The Good Mother Myth (Or: I’m Gonna be in a Book!)
I’m pretty sure that any sentence that begins with the phrase “ever since I was a little girl/boy” is a sentence that’s bound to include some smarmy, sweeping ode to things like hopes and dreams and wishes, and maybe even unicorns.
This next sentence is about to do just that (except without the unicorns).
Because ever since I was a little girl, I’ve wanted to be a published author.
I mean, I also wanted to be a rockstar. (And I was in a band in college, and we even released an EP wherein at least half the songs were penned by yours truly, though I’m not sure I ever fulfilled the whole “star” part of that dream. In fact, I’m sure that I did not.) And I wanted to be a teacher. (I have over 250 former students to prove that this dream did indeed come true.)
But up until last year, I had never seriously pursued my dream of becoming a published author.
Then something magical* happened.
(*Clarification: there was no magic. What happened was a mix of good luck, a good deal of writing-that-was-hard-work, and a crap ton of hard work on the part of a woman I’m about to mention here in a few.)
Back in March 2012, Avital Norman Nathman of The Mamafesto wrote a piece on the Ms. Magazine blog about feminist parenting blogs. She mentioned Birthing Beautiful Ideas in this piece, and I squealed louder than a whole farm of pigs because hello! Ms. Magazine! No way!
Soon after, Avital sent out a call for papers for a book project she was envisioning. She called it The Good Mother Myth, and she was looking for pieces that would “dismantle the myth of the ‘good mother’ by sharing essays from women whose voices and stories are normally silenced or ignored within the mainstream narrative of motherhood.”
Avital’s vision for this book sounded incredible. It sounded like something that I’d want to not only write about but also read.
And so I got brave. I didn’t feel brave, I just got brave. And I wrote and submitted an essay. (And Avital worked hard to find a publisher.) And my essay was accepted. (And the editors worked with the contributors to polish our pieces for publication.)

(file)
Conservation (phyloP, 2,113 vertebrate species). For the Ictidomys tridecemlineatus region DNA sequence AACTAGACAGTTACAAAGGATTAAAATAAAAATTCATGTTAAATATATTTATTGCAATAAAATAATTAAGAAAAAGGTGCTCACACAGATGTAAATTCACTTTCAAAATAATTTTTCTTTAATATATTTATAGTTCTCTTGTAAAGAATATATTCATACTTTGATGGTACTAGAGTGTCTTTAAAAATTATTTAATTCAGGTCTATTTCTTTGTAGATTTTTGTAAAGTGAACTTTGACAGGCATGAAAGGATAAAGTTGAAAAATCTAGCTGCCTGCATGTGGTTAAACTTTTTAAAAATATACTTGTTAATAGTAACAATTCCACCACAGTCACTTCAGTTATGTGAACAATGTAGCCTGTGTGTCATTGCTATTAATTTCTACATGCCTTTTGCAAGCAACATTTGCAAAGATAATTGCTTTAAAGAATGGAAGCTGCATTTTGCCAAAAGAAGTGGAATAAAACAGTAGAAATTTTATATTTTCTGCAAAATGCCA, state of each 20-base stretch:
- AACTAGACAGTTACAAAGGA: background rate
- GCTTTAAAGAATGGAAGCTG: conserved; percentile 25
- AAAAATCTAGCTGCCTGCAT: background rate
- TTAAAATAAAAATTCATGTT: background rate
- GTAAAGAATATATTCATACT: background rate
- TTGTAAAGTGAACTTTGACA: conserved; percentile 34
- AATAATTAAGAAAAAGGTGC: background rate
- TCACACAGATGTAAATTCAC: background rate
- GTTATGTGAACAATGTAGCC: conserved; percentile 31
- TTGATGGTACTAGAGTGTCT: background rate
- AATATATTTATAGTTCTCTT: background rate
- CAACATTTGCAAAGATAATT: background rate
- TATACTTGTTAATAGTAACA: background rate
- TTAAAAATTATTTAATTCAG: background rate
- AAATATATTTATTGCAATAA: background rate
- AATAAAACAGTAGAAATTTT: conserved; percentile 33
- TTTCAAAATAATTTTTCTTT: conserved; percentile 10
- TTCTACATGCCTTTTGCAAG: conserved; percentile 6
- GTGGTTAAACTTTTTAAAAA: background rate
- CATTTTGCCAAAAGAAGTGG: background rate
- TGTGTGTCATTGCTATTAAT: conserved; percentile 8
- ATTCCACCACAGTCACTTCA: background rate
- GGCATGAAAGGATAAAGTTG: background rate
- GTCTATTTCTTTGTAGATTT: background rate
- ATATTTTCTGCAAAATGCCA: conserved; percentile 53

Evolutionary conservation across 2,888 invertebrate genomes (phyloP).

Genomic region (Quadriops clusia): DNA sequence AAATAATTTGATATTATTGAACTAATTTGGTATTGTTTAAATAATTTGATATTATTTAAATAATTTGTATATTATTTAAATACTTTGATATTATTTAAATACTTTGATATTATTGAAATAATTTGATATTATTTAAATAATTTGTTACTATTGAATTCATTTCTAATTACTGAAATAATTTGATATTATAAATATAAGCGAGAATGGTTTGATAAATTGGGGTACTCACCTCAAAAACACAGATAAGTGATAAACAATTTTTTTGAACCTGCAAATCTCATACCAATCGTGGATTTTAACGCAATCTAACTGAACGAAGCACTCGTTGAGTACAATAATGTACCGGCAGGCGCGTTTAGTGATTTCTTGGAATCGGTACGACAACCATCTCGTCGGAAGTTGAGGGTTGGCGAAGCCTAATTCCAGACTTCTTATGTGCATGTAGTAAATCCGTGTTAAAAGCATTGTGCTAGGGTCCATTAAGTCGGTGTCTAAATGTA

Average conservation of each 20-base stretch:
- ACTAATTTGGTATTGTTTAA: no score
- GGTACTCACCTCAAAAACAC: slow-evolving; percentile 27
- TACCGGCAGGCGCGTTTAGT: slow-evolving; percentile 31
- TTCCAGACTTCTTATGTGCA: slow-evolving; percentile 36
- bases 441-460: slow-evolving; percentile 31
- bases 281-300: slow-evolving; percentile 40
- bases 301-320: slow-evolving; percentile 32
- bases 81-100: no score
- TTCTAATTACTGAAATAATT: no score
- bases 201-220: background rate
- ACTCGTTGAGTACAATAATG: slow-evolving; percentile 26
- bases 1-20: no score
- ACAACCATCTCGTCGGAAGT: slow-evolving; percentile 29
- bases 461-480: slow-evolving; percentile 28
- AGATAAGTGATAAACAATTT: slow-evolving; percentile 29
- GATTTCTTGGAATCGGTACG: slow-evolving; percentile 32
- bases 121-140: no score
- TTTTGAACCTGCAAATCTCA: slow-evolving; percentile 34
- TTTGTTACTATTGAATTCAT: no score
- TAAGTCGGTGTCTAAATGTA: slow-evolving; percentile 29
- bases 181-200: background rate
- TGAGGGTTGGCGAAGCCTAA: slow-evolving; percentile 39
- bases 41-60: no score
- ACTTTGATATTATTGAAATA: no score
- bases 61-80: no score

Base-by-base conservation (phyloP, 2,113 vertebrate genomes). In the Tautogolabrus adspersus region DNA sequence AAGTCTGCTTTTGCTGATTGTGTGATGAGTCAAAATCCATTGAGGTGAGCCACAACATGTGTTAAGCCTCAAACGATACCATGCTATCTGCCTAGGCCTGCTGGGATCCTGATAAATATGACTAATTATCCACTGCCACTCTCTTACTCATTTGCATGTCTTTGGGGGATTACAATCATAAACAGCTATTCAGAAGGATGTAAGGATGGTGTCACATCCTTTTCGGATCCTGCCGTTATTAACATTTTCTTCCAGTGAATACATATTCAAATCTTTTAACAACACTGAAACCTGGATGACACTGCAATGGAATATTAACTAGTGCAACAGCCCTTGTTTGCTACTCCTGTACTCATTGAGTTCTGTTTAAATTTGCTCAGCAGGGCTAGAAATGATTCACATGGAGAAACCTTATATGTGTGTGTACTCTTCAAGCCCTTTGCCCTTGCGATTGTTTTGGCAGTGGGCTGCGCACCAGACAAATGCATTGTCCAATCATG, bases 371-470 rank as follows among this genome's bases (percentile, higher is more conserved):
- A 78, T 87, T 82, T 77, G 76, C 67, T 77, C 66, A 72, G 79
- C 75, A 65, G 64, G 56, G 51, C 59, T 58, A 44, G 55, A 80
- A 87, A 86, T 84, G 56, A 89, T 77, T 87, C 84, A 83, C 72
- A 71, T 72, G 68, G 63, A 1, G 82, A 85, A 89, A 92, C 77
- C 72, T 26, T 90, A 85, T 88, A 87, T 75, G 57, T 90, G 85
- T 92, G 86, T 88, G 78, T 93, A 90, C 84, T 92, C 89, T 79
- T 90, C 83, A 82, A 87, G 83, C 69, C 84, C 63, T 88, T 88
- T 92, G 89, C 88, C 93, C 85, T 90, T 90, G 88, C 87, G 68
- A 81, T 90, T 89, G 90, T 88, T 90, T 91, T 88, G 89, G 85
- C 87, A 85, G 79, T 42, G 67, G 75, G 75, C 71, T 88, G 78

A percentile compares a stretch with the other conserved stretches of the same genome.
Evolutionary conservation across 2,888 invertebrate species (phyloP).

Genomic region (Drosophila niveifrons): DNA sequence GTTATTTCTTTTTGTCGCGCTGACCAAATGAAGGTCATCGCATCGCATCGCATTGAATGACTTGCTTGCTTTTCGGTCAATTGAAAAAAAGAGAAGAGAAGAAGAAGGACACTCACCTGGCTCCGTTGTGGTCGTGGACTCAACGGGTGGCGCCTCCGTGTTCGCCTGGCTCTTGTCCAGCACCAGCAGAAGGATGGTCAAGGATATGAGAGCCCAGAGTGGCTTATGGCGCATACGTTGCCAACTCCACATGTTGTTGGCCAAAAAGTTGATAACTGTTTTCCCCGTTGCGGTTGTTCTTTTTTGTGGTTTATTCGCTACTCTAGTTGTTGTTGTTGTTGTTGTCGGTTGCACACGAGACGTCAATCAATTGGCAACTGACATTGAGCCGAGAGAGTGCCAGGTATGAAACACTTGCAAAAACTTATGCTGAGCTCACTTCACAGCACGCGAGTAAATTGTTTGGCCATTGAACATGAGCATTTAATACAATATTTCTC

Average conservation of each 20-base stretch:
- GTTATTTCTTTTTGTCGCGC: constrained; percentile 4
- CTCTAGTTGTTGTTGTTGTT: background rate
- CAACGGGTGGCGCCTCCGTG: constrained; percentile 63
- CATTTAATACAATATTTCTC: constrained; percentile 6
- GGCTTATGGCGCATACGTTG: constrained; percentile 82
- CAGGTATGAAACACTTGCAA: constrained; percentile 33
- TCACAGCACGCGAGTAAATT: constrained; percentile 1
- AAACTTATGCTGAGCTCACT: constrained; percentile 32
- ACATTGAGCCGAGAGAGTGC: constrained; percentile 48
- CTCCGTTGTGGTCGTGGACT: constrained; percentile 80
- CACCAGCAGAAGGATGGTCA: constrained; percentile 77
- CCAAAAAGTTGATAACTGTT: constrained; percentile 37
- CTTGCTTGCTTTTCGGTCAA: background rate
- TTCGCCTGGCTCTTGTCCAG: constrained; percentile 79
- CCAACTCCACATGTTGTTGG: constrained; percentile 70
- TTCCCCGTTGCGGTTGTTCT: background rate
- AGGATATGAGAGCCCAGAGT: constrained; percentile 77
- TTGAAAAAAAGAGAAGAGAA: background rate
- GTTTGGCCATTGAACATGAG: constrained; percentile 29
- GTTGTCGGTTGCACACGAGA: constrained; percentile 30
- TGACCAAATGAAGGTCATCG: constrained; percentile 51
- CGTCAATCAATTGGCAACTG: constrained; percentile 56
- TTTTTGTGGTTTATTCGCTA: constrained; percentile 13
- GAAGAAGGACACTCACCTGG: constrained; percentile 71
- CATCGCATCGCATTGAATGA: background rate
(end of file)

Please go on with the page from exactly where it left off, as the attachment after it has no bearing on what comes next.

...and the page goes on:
And now in January 2014, I will officially be a published author (alongside this astonishing list of contributors whose accolades and accomplishments make me feel very silly and small, but I’m going to set aside these feelings of inadequacy and put on that brave fa(r)ce again).
I’m not going to beg you to buy the book, but I will say this: If The Good Mother Myth sounds like something that’s right up your parental alley, then by all means, BUY THE BOOK! Ahem. Please.
I’m obviously excited about this, and it is obviously a dream come true for me, and more importantly than all my self-centered celebrations, the book is a remarkable project that combines the insights and experiences of a whole host of writers, mothers, and more. It’s also centered on a conversation that is timely, interesting, and right in line with what I think so many parents are yearning to hear. I’ve even heard about a few groups deciding to add it to their book club rotation this winter. SQUEEEEEEE! (<—–This is what Serious Authors say when their books might be added to someone’s book club.)
You can stay up-to-date on all things related to The Good Mother Myth by:
1 Signing up for The Good Mother Myth newsletter.
3 Checking out the book’s website, where you can find links about upcoming events, press, and more.
And then you can keep following me here and elsewhere on the interwebs because lord knows I’m sure to talk about the book two or three or four-hundred more times between now and January.